As a web developer, Im very concerned about performance. I've spent a lot of time finding the right workflow for building fast apps (and I still do). My primary wish is that a user shouldn't have to wait to get what he's looking for. We're the web. And the web is currently the fastest and easiest way to get information about a certain topic, be entertained or connect with other people on the other side of the world.

To maintain this, I've tried to find the perfect balance between the ease & speed of development and performance. But since there's no real perfect way to handle this, I ran against a wall very often. Over time, all of this felt more like a endless philosophical journey than a way to the best solution.

Now I know that it's important to see the big picture instead of just small parts. Of course I will still do my best to make the website of my clients as fast as possible (every MB counts!), but one thing that I will stop doing is trying to squeeze out every single byte of my code.

As a rookie, the first thing you will now think is probably something like "Oh look! He stopped caring about performance, simply because he's tired of looking for the best possible solution". So I will try to explain why it's much better now than it was before (and not worse).

This might sound a bit funny, but for me, it actually has been more effort to care less about this than caring more about it. I had to force myself to put my hands away from those never-ending stories of always wanting to reach the maximum speed and spend more time thinking about how to go bigger steps and improve my projects in an integral way.

Why? Because it's 2015. Devices and internet connections are getting faster and faster, while we're still spending hours of hours trying to reach such little goals instead of solving the big problems in our world.

But beware! I'm not telling you to stop caring about performance. I'm just trying to explain why it's better to make big steps.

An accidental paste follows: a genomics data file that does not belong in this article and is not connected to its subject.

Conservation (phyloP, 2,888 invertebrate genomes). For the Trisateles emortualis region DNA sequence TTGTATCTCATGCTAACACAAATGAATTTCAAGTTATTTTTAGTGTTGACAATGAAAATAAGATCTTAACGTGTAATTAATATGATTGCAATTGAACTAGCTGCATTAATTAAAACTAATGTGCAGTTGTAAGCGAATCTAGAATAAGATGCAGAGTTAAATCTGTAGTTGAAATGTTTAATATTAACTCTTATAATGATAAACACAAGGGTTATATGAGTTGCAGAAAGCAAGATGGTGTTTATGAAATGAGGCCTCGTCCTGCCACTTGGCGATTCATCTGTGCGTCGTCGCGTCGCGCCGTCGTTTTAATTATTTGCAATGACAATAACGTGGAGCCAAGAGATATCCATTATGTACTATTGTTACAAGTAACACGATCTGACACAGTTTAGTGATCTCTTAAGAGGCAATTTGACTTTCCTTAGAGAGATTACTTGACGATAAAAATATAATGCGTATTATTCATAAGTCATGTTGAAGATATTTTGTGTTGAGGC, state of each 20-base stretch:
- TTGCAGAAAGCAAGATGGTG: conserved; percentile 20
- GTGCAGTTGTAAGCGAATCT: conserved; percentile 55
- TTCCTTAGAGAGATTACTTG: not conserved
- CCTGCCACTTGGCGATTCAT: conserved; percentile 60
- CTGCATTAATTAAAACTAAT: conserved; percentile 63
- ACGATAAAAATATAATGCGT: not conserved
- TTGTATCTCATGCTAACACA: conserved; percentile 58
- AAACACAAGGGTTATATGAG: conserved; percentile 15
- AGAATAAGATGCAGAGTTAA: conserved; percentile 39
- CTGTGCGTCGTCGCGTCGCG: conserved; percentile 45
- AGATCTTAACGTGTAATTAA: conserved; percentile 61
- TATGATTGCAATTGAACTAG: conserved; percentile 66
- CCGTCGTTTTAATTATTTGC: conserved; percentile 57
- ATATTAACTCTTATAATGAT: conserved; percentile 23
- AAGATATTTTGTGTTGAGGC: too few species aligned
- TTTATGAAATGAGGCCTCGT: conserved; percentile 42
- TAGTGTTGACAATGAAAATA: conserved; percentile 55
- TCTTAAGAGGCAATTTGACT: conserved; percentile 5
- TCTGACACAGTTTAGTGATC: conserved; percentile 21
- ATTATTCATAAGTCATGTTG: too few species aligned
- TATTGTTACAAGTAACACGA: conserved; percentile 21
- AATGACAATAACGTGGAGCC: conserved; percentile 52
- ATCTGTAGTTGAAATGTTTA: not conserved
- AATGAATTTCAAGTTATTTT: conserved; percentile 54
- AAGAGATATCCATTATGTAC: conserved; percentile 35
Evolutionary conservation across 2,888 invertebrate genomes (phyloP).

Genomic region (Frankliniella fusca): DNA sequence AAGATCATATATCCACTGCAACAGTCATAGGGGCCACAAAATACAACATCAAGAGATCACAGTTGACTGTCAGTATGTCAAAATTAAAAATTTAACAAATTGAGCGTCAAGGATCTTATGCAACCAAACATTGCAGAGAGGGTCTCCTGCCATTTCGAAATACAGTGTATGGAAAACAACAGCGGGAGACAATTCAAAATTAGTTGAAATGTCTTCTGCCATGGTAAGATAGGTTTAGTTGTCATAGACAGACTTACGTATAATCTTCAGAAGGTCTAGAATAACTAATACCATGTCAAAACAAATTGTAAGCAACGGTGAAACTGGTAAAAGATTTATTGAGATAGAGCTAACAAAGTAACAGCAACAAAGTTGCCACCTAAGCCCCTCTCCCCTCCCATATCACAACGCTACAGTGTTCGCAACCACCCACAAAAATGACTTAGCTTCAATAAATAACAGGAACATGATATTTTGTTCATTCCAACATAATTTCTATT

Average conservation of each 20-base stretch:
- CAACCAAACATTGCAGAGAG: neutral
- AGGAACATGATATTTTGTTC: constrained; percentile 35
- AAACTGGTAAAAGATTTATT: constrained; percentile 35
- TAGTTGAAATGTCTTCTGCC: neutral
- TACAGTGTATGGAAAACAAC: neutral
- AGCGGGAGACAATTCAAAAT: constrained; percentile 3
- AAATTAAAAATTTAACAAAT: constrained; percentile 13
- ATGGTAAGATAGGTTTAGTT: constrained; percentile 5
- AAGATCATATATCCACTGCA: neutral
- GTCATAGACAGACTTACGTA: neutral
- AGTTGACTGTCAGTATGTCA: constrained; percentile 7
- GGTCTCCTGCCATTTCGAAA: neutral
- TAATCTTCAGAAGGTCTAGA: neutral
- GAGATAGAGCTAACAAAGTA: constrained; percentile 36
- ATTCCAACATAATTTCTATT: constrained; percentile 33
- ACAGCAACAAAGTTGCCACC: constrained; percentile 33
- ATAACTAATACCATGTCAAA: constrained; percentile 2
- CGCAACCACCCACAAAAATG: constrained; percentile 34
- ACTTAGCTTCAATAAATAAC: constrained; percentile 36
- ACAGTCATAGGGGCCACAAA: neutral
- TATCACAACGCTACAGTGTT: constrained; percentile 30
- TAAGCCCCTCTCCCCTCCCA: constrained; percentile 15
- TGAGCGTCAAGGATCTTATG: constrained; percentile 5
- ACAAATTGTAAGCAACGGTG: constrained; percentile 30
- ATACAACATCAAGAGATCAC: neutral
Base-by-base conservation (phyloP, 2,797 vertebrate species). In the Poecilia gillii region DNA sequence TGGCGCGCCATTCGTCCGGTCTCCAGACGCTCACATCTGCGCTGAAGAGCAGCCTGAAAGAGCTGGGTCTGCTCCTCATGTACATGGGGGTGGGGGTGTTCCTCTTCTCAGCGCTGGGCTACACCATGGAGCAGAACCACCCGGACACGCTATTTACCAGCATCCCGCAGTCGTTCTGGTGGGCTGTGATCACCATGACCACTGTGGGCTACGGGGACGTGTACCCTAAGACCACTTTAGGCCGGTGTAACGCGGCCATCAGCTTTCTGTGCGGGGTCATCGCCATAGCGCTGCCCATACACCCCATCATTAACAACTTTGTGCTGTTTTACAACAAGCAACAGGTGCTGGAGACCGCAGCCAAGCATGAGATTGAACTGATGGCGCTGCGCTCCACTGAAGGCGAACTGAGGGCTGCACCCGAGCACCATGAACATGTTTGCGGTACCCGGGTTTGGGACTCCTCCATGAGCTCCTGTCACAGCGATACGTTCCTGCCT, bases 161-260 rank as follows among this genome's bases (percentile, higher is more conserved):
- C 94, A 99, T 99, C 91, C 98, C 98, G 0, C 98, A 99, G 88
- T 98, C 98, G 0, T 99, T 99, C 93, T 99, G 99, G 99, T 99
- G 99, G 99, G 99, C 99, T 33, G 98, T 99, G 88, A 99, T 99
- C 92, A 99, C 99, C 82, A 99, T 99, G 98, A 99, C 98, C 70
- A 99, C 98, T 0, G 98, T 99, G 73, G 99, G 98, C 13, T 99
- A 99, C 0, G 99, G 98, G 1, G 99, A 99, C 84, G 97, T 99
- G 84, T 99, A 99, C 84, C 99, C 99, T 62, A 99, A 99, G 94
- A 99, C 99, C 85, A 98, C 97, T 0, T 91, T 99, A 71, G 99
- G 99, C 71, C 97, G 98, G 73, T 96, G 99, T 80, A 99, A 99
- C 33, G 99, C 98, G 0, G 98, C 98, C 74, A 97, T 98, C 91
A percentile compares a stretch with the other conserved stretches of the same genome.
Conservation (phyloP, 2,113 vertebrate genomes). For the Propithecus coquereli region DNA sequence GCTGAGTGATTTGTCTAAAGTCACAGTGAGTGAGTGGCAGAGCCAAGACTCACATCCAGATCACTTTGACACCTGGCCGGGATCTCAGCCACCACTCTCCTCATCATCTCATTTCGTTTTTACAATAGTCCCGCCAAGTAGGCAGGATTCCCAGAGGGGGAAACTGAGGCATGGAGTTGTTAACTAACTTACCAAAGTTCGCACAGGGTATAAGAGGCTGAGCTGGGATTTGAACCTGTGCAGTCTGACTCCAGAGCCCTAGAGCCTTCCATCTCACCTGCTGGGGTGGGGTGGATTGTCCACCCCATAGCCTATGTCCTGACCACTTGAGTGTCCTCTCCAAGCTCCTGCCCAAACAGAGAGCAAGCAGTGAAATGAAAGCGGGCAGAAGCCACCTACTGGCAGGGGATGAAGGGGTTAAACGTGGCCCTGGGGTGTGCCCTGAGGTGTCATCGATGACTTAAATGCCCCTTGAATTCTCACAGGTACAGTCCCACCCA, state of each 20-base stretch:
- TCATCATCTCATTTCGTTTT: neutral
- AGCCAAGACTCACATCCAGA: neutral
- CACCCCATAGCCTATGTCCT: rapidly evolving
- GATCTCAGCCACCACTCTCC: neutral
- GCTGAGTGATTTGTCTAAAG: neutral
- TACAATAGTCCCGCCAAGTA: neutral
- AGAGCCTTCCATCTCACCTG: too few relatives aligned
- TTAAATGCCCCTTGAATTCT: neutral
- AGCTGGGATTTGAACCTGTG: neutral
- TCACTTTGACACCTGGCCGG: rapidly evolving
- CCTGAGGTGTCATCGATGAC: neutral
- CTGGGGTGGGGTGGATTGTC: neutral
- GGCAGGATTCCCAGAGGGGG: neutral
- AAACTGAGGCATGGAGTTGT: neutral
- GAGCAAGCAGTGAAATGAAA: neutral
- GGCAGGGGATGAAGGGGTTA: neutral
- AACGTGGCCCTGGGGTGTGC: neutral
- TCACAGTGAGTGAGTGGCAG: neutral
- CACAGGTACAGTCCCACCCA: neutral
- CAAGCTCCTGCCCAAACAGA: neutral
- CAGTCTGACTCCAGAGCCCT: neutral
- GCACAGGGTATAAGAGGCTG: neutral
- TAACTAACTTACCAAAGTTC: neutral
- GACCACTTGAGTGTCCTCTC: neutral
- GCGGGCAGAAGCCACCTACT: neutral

So I guess there's only one thing left to clarify:

#How I Came to This

I've spend the last year designing and developing a big web app based on Ember.js (I will let you know more about it soon). For this reason, I also had to dig really deep into the idea behind client-side-rendered apps and separating the project into two parts: The app itself (running in the browser) and an API server which takes in requests and responds with data.

At first, I was a bit confused why they're doing this and why all development tools in this area so opinionated, but now I understand and love it!

The posts of Tom Dale (co-creator of Ember.js) were very helpful on my journey to get there. If you want to dig deeper into this, too, I recommend you to read this and this.

Here's my favorite part:

So here’s what I think a more interesting study would be: what is the execution time of real world apps of approximately similar complexity? It may be that apps built with frameworks are still slower. But my hypothesis is that, for apps of any complexity, the ones that start off “vanilla” will accrete their own Frankenframework that performs similarly to, if not worse than, an off-the-shelf framework like Ember or Angular.Tom Dale

Of course those big frameworks aren't made for the average website and in their current state, you should only use them for real web apps. But if your project fits this criteria, you definitely need to use one of them (Ember.js is my personal recommendation).


Don't underestimate the importance of performance in today's web. But also don't be so stupid to spend all of your valuable time on those little tweaks and go make some big steps!

Oh. And before I forget it: No, I was wrong. Code aren't the future. Carefully used frameworks are.